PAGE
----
"U.S. Competitiveness: Where Do We Stand, and What Can We Do?"
Dr. George C. Nield, Las Cruces, New Mexico
October 19, 2011

National Symposium for Personal and Commercial Spaceflight


Thank you, Janet, and good morning everyone.

With the dedication of the new Virgin Galactic Gateway to Space facility out at Spaceport America on Monday, this has already been quite an exciting week for Commercial Space. But with such an impressive array of attendees from all across our industry gathered together here this morning as ISPCS speakers, panel members, and participants, I'm really looking forward to some thought-provoking discussions over the next couple of days.

My topic today has to do with competitiveness and innovation, especially as they apply to Commercial Space Transportation. But I'd like to start with some reflections about one of America's most innovative and successful entrepreneurs, Steve Jobs, who passed away two weeks ago at the age of 56. As I'm sure you've noticed, there has been quite a bit of media coverage about his life and his many accomplishments. But if you want to get a better sense of who he was as a person, and how he looked at life, I'd encourage you to watch the YouTube video of the commencement address he gave at Stanford University back on June 12, 2005.

His remarks that day consisted of three stories. "Connecting the Dots" explained how dropping out of college and learning calligraphy put him in a position to be able to create the vast array of artistic fonts and typefaces that we all enjoy on our personal computers today. "Love and Loss" described how he ended up getting fired from Apple, after having founded the company, and why that turned out to be one of the best things that ever have happened to him. As he described it, "the heaviness of being successful was replaced by the lightness of being a beginner again, less sure about everything. It freed me to enter one of the most creative periods of my life." His third story, about "Death," recalled how being diagnosed with pancreatic cancer helped him to learn to Stay Hungry, and Stay Foolish. It's a great speech, and I highly recommend it.

Thinking about all of his achievements, it's hard for me to fathom the seemingly boundless creativity that Jobs possessed. All together, he is listed as the primary inventor or co-inventor on 342 patents or patent applications. But much more than say, a Thomas Edison or other well-known inventors, Jobs was a special kind of visionary who had great confidence in his ability to engage the public and to help us to imagine how the world could become a better place. Way back in 1982, after having led the development of the Apple II computer, Jobs was featured on the cover of Time magazine, as a representative of the new entrepreneurial community, under the tag line, "America's Risk Takers." He was actually a strong contender for Time's Man of the Year in 1982, but Time ended up selecting the personal computer as Machine of the Year instead. That was well before the Macintosh, before the iPod, before the iPhone, and before the iPad. Jobs didn't wait for a market survey to tell him that there was a demand for those products. In fact, he seemed to have a knack for creating products that people didn't even know they wanted.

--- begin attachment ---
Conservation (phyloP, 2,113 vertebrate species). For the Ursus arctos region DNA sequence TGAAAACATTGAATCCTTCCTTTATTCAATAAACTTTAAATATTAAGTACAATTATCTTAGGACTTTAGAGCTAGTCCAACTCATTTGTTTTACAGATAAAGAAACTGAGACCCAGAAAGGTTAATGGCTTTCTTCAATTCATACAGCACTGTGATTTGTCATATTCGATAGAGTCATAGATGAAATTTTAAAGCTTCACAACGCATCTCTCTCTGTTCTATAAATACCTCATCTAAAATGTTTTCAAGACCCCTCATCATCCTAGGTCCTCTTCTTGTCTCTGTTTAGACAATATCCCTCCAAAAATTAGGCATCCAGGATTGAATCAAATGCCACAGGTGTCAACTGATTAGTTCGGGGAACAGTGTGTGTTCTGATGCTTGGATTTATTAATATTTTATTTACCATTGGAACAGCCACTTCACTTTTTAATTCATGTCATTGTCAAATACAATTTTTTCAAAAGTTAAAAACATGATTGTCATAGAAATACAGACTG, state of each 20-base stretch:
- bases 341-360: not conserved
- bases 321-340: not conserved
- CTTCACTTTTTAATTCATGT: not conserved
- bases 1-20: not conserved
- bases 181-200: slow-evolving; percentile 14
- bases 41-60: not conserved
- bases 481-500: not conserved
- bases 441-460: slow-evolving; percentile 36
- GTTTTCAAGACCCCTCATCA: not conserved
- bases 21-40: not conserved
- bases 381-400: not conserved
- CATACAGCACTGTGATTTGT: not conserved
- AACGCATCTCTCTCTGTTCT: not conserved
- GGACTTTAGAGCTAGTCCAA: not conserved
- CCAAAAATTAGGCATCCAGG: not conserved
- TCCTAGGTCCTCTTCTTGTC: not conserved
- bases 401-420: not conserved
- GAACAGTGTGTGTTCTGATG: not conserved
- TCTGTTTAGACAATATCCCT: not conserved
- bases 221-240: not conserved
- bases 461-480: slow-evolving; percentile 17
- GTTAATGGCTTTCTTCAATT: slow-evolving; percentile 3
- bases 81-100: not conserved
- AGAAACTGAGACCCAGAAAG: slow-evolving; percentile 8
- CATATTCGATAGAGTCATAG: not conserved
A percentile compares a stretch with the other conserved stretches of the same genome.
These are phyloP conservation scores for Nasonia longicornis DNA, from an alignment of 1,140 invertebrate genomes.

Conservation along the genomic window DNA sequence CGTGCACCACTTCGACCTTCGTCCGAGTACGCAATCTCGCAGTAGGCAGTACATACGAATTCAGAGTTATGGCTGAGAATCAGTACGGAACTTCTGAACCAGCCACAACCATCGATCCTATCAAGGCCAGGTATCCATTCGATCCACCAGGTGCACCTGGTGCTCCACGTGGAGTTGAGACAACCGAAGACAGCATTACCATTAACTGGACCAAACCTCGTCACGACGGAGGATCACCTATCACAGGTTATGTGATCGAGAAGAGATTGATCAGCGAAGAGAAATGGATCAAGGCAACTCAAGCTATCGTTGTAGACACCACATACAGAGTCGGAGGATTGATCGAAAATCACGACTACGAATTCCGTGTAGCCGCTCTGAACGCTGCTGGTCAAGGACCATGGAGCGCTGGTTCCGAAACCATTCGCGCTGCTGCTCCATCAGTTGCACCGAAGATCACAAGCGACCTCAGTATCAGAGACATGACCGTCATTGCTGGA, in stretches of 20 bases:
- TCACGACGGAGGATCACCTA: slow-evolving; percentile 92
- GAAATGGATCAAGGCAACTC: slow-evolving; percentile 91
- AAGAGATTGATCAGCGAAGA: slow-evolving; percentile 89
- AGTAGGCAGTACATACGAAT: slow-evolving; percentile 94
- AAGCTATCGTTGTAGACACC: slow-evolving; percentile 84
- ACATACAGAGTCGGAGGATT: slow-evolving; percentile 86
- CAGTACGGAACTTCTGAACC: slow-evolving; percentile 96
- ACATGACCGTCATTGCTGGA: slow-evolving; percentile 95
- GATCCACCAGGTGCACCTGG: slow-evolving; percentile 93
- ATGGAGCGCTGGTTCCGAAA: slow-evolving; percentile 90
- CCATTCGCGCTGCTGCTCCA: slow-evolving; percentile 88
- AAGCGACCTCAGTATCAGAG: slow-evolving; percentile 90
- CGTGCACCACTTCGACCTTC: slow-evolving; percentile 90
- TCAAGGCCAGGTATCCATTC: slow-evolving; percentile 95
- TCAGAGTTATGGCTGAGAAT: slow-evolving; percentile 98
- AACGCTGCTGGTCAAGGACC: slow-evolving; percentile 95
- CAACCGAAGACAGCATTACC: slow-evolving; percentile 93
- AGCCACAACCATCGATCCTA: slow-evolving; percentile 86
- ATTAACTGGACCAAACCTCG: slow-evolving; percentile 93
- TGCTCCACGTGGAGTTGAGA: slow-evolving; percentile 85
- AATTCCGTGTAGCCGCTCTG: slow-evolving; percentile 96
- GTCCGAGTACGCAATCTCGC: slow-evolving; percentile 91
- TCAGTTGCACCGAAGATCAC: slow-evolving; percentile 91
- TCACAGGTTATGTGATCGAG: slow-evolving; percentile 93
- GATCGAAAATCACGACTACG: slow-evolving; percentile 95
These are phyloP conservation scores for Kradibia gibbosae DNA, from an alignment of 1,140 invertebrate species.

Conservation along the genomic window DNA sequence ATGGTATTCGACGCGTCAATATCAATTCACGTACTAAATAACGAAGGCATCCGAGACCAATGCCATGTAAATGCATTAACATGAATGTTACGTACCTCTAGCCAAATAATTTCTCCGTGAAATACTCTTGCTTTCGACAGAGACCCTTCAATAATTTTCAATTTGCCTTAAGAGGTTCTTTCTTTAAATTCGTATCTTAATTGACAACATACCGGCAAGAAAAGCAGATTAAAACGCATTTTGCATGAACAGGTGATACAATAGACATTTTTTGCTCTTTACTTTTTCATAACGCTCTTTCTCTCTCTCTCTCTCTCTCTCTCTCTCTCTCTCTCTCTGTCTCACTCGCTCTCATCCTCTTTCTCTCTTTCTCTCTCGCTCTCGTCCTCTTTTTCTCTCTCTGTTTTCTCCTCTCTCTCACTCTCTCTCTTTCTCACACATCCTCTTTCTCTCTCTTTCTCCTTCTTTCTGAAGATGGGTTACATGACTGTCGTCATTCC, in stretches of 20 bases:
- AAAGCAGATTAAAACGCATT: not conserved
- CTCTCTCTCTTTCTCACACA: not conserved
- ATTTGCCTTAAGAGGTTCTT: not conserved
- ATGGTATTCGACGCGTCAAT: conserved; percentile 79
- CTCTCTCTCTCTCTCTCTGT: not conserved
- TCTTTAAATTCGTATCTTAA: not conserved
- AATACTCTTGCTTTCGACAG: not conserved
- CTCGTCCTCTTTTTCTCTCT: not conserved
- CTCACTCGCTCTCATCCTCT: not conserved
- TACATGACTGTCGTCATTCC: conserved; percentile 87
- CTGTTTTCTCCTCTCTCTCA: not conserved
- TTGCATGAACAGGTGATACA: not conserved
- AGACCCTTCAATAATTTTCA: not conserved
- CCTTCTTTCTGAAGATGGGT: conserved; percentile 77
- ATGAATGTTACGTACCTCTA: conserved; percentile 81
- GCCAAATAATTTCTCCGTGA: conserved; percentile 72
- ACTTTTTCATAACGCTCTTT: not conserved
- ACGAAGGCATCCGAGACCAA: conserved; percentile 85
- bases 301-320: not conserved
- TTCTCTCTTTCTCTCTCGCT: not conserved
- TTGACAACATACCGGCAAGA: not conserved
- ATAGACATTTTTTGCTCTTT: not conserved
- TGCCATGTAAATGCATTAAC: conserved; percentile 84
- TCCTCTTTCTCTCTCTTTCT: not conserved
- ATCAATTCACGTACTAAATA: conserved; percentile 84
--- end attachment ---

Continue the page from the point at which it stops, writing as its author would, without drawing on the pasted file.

If we compare the aerospace industry today with the computer and telecommunications industries, there are certainly many significant differences: the cost of the hardware for one, the possible consequences involved when things go wrong (we usually talk about loss of life instead of just loss of life savings), and the size and scale of the infrastructure involved in order to carry out the mission at hand (since it's really hard to build big rockets in your garage). But when it comes to market uncertainty; the overall risk aversion of the general public, the business community, and our government institutions; and the potential power of innovation to change the landscape in a positive way, I think there are also some interesting parallels.

Clayton M. Christensen, in his book, "Seeing What's Next: Using the Theories of Innovation to Predict Industry Change," observes that conventional wisdom suggests that government involvement is bad for innovation. It is often said, especially in today's environment, that more intervention leads to less innovation, and less intervention leads to more innovation. I think it's really more complex than that. Christensen notes that there are two factors that are usually associated with a situation in which innovation can thrive: motivation and ability. He defines motivation as "a pot of gold waiting for the winners." Ability is defined as "the capability to obtain resources, craft them into a business model, and offer products and services to customers." That allows us to create a two-by-two matrix, with continuums of ability and motivation along the two axes.